In plasma etching, the etch selectivity of SiO2 relative to SiNx can be controlled by tuning process parameters such as the fluorocarbon or hydrofluorocarbon feed gas, dilution with other gases such as H2 or O2, and by tuning the ion flux and the ion energy distribution. Previously, we showed that selective functionalization of plasma-deposited SiO2 or SiNx with hydrocarbons can be used to enhance etch selectivity. Building on our previous work, using in situ optical surface diagnostics, we will show that this approach can be extended to atmosphere-exposed and partially-etched SiO2 and SiNx surface during atomic layer etching (ALE). In addition, we have also studied the mechanism for the enhancement in etch selectivity for SiO2 over SiNx by increasing the substrate temperature during reactive ion etching (RIE).
In our previous work, we demonstrated that pre-functionalization of a pristine plasma-deposited SiNx surface with benzaldehyde accelerates the formation of a graphitic hydrofluorocarbon layer during C4F6/Ar plasma-assisted ALE, and lowers the loss of SiNx prior to complete etch stop. However, after exposure to atmosphere, SiNx forms a SiOxNy layer with surface –OH groups similar to SiO2. On the other hand, partially-etched SiO2 and SiNx surfaces have a residual CFx layer, which is very reactive with most hydrocarbon molecules. Herein, using in situ ATR-FTIR spectroscopy, we demonstrate this pre-functionalization approach can be extended to technologically relevant surfaces by removing the surface SiOxNy layer in one ALE cycle while minimizing the CFx residue on the SiNx and SiO2 surfaces: this allows for selective benzaldehyde attachment to the SiNx surface. In subsequent ALE cycles, we show that the selectivity for benzaldehyde attachment to SiNx over SiO2 reduces with the slow accumulation of a carbon-rich residue on both surfaces. Using in situ 4-wavelength ellipsometry, we show that benzaldehyde dosing after the 1st ALE cycle reduces the amount of SiNx etched and increases the etch selectivity from 1.7 to 2.1 after 20 ALE cycles. If we introduce a second benzaldehyde dose after the 5th ALE cycle, which is prior to significant CFx accumulation on SiO2, the selectivity further improved from 2.1 to 3.4.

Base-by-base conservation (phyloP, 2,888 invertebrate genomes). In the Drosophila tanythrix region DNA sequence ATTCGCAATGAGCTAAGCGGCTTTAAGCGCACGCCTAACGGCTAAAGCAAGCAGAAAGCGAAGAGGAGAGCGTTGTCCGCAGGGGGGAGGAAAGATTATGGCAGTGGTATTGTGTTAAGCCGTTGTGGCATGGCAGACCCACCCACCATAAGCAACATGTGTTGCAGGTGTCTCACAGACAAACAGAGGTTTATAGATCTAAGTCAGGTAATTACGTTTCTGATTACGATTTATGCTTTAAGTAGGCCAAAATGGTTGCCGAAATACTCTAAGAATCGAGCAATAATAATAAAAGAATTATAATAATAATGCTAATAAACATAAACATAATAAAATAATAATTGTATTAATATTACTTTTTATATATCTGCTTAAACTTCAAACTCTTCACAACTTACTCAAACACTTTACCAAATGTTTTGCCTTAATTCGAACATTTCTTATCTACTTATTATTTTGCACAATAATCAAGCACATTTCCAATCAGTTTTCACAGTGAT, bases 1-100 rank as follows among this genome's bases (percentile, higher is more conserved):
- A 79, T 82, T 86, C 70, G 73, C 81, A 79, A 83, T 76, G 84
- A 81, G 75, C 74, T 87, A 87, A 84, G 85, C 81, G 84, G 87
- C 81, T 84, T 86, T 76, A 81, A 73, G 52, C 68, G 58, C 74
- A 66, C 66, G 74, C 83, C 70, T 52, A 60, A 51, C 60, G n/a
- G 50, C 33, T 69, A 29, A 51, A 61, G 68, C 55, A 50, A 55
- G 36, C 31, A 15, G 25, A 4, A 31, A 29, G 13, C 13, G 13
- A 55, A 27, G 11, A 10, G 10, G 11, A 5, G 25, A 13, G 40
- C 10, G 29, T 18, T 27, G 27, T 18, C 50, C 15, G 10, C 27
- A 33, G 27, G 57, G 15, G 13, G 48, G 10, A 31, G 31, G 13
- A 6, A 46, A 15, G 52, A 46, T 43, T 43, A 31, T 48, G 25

Finally, we also studied the mechanism for the substrate temperature dependence on the etch selectivity of SiO2 to SiNx during C4F6/Ar plasma RIE. Our in situ optical diagnostics show that increasing the substrate temperature during RIE of SiNx from 70 to 120 °C accelerates the formation of a graphitic CFx layer, while there was no noticeable effect over the same temperature range during RIE of SiO2.
4:40 PM PS1+AP-WeA-8 Plasma Atomic Layer Etching of Molybdenum with Fluorocarbon and Hydrofluorocarbon
Yongjae Kim, Hojin Kang, Heeju Ha, Heeyeop Chae (Sungkyunkwan University, Korea)

Copper is widely used for interconnect lines in semiconductor devices, and the resistivity of copper is rapidly increasing as the critical dimension shrinks below 30nm. [1] Dual damascene process based on copper have reached limits due to the continuous shrinkage of critical dimensions. Semi damascene process is an alternative technique, and metal is patterned by reactive ion etching (RIE). [2] Conventional plasma etching process has limitations in uniformity, surface roughness. Atomic layer etching (ALE) process has advantages of good uniformity, smoother surfaces, and precise thickness control than conventional reactive ion etching process.